Attendees at this year's Transgender Day of Remembrance (TDOR) event at Center on Halsted marked the passages of transgender Chicagoans over the last year in a both somber and celebratory event Nov. 18.
More than 75 people attended the event, held annually to pay tribute to transgender people murdered over the course of the year.
The occasion was especially poignant for many who recalled the recent deaths four gender-variant Chicagoans: Tiffany Gooden and Paige Clay, who were both killed in Garfield Park in separate incidents this year; luminary artist Mark Aguhar who died this Spring and veteran trans activist Lois Bates, who died of natural causes just days before last year's TDOR event.
An undercurrent of controversy had marked the evening after transgender advocate June LaTrobe, a longtime volunteer at the Center who coordinated past TDOR events, resigned. LaTrobe took issue with the Center's decision to accept a $250 donation from the Human Rights Campaign, a national organization that some feel has historically marginalized transgender people.
Only a few mentions were made of the fallout. Precious Davis, youth outreach coordinator at Center on Halsted who co-emceed the night, simply honored LaTrobe's history of advocacy.
Overall, however, the night celebrated young talent as several youth performed for "The Night of Fallen Stars" portion of the evening, coordinated by Broadway Youth Center (BYC).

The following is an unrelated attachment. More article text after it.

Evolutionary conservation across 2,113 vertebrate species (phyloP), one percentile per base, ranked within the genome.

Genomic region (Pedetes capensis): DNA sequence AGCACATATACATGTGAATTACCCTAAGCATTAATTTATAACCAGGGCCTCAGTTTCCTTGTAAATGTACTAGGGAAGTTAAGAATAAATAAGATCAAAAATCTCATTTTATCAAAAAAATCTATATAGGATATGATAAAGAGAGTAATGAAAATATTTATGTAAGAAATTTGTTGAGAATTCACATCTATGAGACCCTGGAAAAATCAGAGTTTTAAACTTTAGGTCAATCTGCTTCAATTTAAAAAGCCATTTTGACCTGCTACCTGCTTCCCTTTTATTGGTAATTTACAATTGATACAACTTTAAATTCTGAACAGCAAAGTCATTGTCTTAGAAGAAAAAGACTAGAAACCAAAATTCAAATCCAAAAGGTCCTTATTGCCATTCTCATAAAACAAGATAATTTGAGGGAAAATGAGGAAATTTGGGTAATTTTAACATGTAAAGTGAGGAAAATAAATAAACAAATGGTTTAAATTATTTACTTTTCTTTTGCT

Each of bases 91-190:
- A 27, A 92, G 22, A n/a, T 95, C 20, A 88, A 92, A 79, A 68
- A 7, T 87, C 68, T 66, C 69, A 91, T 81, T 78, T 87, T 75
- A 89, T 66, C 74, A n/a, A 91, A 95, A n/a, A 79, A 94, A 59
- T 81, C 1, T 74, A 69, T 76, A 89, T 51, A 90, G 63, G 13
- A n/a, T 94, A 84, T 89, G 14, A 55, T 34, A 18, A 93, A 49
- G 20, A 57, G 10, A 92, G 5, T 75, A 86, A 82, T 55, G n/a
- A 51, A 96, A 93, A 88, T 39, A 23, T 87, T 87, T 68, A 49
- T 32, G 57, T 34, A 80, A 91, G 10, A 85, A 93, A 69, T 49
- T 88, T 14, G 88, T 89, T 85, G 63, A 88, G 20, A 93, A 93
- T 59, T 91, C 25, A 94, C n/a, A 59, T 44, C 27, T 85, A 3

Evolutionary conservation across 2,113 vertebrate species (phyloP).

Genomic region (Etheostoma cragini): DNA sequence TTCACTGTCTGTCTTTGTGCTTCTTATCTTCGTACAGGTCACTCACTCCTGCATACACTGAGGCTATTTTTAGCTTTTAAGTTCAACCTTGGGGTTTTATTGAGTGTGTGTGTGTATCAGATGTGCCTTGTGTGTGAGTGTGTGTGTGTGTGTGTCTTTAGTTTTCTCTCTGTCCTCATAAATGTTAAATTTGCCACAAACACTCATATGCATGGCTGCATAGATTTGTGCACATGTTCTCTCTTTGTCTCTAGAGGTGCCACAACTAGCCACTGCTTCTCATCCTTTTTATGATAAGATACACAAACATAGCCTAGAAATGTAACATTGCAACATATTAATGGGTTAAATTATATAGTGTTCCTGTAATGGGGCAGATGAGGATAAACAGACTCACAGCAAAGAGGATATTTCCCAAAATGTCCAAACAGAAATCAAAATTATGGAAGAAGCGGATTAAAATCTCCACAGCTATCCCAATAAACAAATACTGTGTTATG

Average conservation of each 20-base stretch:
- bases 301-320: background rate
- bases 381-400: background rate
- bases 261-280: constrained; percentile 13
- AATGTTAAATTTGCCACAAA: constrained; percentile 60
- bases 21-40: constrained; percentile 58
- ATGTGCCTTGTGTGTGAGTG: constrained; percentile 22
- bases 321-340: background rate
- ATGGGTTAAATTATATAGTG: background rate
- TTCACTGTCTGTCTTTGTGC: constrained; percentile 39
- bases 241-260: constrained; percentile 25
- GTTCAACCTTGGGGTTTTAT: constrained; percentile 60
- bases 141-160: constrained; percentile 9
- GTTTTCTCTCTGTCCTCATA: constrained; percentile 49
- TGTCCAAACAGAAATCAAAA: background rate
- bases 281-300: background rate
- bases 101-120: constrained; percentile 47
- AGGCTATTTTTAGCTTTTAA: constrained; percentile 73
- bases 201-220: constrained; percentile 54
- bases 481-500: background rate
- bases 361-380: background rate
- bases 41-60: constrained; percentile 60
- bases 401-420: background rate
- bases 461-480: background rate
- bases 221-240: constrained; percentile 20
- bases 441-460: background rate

The night started with non-denominational prayer, conducted by Rev. Jubi Dutcher and Rev. Gregory Gross. A video paid tribute to trans people murdered this year worldwide, including Chicagoans Tiffany Gooden and Paige Clay. An open mic followed, during which one person honored Mark Aguhar.
The evening also reflected on ground gained this year by transgender Chicagoans.
Lara Brooks, manager at BYC, recounted the year's local victories in a letter dedicated to Lois Bates. Brooks noted Chicago House's new TransLife Project, the efforts of the Transformative Justice Law Project, the city's first transgender pride event held over the summer, a new syringe exchange program for transgender youth and the continued presence of The Night Ministry's low-threshold shelter, The Crib.
"Lois, I want you know that you still guide so much of our work at the Broadway Youth Center and Howard Brown," Brooks said.
Performances, including song, theatre, dance, video and poetry capped off the evening.